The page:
• websites with down-pat “answers” (that are, on closer observation, usually full of holes)
  • replying to objections to those holes, with more name-calling and discrediting, and foul language and temper

Seriously, the second someone calls me names or discredits me instead of dealing with the material at hand, I know they are out of ammo.  They have no real reply.  They are thinking with their emotions.

It is easy to call someone who uses the scientifically correct terms “it seems”, “inconclusive”, “needs more research” and “too little is known” stupid and ignorant.  After all, if you know and they can merely postulate or doubt, you are the guru, right?  Not.


Science is the process of constantly doubting everything.  That’s a stable premise we can work from.  Nothing is certain.  Even what we think is certain, is not certain.


  • Without googling it, quickly off the top of your head, what’s your educated guess about current CO2 concentrations in the atmosphere?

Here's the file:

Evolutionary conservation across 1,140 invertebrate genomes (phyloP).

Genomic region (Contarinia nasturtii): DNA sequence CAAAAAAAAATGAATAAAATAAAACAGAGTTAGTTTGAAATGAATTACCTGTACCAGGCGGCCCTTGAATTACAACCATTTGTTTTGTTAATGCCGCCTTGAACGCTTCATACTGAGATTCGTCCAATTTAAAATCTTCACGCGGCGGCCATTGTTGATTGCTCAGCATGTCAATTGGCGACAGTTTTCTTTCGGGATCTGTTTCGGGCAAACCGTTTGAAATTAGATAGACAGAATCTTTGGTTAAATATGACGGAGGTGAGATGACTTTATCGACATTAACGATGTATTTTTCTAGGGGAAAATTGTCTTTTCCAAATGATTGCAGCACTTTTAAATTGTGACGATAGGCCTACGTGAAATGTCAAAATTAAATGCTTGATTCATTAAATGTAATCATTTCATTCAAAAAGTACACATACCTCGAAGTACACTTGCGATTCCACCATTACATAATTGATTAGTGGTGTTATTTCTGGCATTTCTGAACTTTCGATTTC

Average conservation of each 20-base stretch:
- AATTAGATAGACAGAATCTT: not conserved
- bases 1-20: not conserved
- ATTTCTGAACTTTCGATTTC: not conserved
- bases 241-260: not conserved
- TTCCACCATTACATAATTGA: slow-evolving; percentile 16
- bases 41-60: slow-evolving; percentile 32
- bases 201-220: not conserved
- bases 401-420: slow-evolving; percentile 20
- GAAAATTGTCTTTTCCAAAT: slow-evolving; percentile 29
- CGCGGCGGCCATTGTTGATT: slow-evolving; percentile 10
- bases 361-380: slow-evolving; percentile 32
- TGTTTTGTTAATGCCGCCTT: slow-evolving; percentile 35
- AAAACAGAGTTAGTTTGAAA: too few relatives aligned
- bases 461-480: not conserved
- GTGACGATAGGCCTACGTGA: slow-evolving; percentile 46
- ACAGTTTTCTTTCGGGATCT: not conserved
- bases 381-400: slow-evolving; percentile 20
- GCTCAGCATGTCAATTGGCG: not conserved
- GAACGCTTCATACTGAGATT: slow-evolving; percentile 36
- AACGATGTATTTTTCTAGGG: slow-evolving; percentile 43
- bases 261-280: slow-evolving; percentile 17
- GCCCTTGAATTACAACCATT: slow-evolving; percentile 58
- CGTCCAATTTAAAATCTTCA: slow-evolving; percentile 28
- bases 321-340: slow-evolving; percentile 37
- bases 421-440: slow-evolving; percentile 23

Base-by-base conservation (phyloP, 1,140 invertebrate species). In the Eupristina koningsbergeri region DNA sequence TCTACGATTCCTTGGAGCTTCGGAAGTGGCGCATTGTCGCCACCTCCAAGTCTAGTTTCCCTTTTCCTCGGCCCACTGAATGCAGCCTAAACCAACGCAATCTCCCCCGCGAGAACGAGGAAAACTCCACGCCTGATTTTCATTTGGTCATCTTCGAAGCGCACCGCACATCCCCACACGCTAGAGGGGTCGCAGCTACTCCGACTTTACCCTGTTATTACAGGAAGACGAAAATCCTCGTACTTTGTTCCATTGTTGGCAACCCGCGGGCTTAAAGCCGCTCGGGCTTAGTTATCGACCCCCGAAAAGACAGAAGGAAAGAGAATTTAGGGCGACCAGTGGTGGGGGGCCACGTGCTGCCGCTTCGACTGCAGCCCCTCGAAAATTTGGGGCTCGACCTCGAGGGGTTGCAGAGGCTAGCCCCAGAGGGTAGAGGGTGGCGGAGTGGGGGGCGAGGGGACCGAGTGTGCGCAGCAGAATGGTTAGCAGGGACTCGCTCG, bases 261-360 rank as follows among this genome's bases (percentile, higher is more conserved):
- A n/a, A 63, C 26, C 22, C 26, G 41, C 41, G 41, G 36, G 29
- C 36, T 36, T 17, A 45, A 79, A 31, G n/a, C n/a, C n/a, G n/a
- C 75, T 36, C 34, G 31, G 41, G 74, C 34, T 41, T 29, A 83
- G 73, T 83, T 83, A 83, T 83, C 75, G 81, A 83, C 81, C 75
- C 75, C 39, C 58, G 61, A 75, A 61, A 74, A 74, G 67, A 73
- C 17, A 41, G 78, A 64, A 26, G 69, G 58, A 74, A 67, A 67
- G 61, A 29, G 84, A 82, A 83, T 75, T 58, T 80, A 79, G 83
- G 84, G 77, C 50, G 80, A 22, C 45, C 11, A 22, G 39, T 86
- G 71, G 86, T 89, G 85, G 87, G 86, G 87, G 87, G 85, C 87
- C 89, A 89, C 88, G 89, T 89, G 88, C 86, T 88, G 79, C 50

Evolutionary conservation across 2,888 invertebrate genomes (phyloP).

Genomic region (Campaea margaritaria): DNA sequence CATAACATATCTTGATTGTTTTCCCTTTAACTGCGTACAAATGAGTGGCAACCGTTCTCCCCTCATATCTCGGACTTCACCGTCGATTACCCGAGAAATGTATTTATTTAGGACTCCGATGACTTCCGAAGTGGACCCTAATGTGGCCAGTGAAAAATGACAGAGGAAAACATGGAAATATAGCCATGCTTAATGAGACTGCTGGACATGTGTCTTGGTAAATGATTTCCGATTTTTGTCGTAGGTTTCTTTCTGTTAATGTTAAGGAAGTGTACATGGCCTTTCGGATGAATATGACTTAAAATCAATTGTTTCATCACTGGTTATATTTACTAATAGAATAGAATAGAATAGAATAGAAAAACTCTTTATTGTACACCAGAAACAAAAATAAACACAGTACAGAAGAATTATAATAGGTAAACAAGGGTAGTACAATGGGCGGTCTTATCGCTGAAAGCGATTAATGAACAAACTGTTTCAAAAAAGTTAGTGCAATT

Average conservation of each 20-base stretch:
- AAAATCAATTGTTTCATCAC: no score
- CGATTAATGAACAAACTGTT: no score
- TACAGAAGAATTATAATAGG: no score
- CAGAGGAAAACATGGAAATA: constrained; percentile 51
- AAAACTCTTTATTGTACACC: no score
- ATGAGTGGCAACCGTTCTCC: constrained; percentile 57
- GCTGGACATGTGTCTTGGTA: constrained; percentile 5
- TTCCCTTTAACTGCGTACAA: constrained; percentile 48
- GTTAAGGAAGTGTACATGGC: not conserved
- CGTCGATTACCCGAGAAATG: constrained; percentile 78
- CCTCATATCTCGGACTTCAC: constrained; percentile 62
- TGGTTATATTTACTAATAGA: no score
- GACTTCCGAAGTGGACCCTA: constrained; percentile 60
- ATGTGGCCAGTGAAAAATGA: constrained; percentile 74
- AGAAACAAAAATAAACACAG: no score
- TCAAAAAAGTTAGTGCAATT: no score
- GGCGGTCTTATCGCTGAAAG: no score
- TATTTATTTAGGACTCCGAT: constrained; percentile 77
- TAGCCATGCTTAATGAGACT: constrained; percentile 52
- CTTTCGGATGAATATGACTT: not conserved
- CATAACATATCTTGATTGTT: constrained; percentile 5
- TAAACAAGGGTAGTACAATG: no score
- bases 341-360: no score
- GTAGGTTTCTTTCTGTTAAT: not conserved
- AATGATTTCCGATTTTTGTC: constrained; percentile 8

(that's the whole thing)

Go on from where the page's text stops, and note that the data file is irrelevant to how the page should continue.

• Is increased CO2 bad for plant growth?
  • Without googling it, what’s the real physiological danger of elevated CO2 levels in your surrounds?


Good publicity: Tackling the Truth Denialists

Yes.  There isn’t much to add to that, the heading actually says it all.

Funny how such posts serve to draw out the trolls.  Sometimes I wonder why I even reply to their comments – why I allow them to goad me.  I have nothing to prove to them; those who read my blog regularly know my background, and those who are drawn only by a single post must be pretty professional lowbrows to presume the post has no history, no previous posts that relate to it.  But it’s in fact revealing to watch them in action.

They latch onto something in the post (some statement made in irony), and use that to take the whole comment line off-topic.  They trot out their well-worn arguments and links (that they re-use on every blog they invade – I know because I recognize those answers).   The arguments may have nothing to do with the post itself, or only touch it marginally…  like the two trolls on the vaccine post who concluded that I must not know about the rabies vaccine and the usual procedure, because I mentioned that there’s a commercial push to vaccinate all newborns against Hep B (which is an STD), but not against rabies.  The point was not the rabies vaccine but the herd mentality.  But if that’s too complex to discern for a blog troll, he must really think me stupid to believe him an MD.

Similarly a while back I reblogged an article from some or other newspaper, that the Arctic ice cap had been recovering.